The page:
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Flyfishing in Saltwaters
THE PRECAUTIONARY PRINCIPLE AND HARD LESSONS LEARNED
Comparing striped bass and summer flounder tells us a lot
By Capt. John McMurray
The recovery of the striped bass is arguably the only fishery management success on the northeast coast. Because of their abundance, their proclivity to frequent shallow water, their willingness to eat a fly, their capacity to give a good fight and their potential to grow quite large, they are almost certainly the species most often targeted by flyfishers in the Mid Atlantic and Northeast.
Anglers are reporting fewer larger, older fish than they encountered just a few years ago, and this is a cause for concern (I plan to cover this in detail in the next issue), yet the striped bass stock is basically healthy. According to the stock assessment released last February, the striped bass has fully recovered from a frightening low point in the mid 1980’s. Currently, it is not overfished and overfishing is not occurring.
That is a rare occurrence these days with any species that is considered good table-fare and is targeted by commercial fishers and recreational anglers. So why is it that striped bass stocks have rebuilt according to plan and other species, most notably summer flounder (fluke,) have not? The answer to that question lies in the “precautionary principle”, and the best way to illustrate it is to compare striped bass and summer flounder management in the context of how anglers value each species.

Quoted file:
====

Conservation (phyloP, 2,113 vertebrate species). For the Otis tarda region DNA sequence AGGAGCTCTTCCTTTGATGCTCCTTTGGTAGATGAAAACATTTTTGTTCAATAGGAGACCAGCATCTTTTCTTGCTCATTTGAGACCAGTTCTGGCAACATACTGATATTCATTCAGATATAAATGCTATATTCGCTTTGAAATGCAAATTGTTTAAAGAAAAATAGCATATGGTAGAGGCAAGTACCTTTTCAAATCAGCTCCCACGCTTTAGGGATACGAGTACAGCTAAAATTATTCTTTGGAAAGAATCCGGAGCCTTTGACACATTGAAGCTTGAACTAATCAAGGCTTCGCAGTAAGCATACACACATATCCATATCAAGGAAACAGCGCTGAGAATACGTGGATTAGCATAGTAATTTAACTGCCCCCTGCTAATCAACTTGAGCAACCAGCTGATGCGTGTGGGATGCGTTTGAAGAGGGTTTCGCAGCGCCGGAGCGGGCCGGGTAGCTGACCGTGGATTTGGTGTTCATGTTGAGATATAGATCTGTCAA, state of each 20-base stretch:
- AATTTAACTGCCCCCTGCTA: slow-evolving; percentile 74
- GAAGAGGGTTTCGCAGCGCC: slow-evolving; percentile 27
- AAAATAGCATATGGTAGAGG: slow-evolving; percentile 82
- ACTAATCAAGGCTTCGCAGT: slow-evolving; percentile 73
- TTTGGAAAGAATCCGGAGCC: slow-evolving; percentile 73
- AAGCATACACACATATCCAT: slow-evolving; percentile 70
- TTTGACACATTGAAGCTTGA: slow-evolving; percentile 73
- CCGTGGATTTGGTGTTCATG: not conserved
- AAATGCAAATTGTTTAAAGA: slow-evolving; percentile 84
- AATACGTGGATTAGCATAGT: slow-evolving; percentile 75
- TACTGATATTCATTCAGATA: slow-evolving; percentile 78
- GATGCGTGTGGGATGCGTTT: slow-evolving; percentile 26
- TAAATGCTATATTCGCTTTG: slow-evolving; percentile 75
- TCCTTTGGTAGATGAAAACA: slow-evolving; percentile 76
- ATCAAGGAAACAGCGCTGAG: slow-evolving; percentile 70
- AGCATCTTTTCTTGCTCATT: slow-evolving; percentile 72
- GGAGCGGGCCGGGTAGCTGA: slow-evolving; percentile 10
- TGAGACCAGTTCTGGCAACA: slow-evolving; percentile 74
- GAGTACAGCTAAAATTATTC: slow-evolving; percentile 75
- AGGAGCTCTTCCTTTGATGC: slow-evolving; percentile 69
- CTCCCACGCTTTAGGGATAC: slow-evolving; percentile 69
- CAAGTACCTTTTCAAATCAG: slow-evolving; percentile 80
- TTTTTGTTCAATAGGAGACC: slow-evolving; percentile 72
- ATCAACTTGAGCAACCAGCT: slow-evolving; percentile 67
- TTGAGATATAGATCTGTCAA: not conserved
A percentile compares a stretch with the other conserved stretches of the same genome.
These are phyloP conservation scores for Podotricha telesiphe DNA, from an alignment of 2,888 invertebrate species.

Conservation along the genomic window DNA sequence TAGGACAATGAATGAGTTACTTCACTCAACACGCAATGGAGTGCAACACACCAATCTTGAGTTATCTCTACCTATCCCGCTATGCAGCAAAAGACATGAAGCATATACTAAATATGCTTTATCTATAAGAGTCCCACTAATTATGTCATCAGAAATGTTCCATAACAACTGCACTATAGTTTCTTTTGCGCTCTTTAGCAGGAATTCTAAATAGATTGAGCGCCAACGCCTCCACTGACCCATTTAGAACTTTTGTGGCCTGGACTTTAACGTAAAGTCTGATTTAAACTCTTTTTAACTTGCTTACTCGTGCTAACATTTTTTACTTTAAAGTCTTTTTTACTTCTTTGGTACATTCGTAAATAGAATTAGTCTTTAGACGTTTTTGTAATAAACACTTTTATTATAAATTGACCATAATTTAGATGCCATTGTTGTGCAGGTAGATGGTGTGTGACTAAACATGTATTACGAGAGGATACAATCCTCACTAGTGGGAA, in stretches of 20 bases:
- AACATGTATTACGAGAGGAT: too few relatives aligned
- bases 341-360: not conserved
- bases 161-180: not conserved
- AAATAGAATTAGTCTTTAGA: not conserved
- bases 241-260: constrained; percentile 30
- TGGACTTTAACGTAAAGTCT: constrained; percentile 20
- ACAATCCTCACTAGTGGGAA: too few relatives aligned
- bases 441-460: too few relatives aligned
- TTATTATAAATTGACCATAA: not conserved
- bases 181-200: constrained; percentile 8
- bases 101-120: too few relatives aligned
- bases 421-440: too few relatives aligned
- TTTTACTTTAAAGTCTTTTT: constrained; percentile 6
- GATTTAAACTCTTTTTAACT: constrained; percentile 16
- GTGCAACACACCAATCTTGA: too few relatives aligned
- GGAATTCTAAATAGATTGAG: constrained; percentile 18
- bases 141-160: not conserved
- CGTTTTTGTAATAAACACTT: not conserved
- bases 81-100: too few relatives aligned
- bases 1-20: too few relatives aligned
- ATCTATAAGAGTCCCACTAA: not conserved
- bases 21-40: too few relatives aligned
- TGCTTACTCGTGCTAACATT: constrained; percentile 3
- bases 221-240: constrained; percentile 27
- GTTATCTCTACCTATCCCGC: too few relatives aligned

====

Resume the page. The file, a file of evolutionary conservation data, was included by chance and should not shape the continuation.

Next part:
Back in November, Lee Crocket of Pew Charitable Trust got lambasted in the press for making that comparison. “In case you missed it, the Pew Environmental Group finally admitted what we have known all along: they just want to shut down fisheries,” noted RFA chairman Robert Healey in a letter to the editor of The Providence Journal “Crockett… suggests that a 10-year fishing moratorium ought to be imposed on summer flounder. His logic? It worked for striped bass in 1985.” Healey goes on to write “Unlike striped bass, where the fishery was near collapse and no longer a vibrant economic component of many fishing communities, summer flounder have been steadily rebuilding.”
The striped bass scenario does differ greatly from that of summer flounder, but not in the way that Mr. Healey suggests. Striped bass were in dire straits when strict management efforts, which included a moratorium in many states, were instituted. Today, the stock is fully restored. Summer flounder were also at historic lows when management measures were imposed. However, those measures were never stricter than the law required, and fifteen years later, although the population has begun a magnificent recovery, it is still far below the spawning stock biomass target established by NOAA scientists.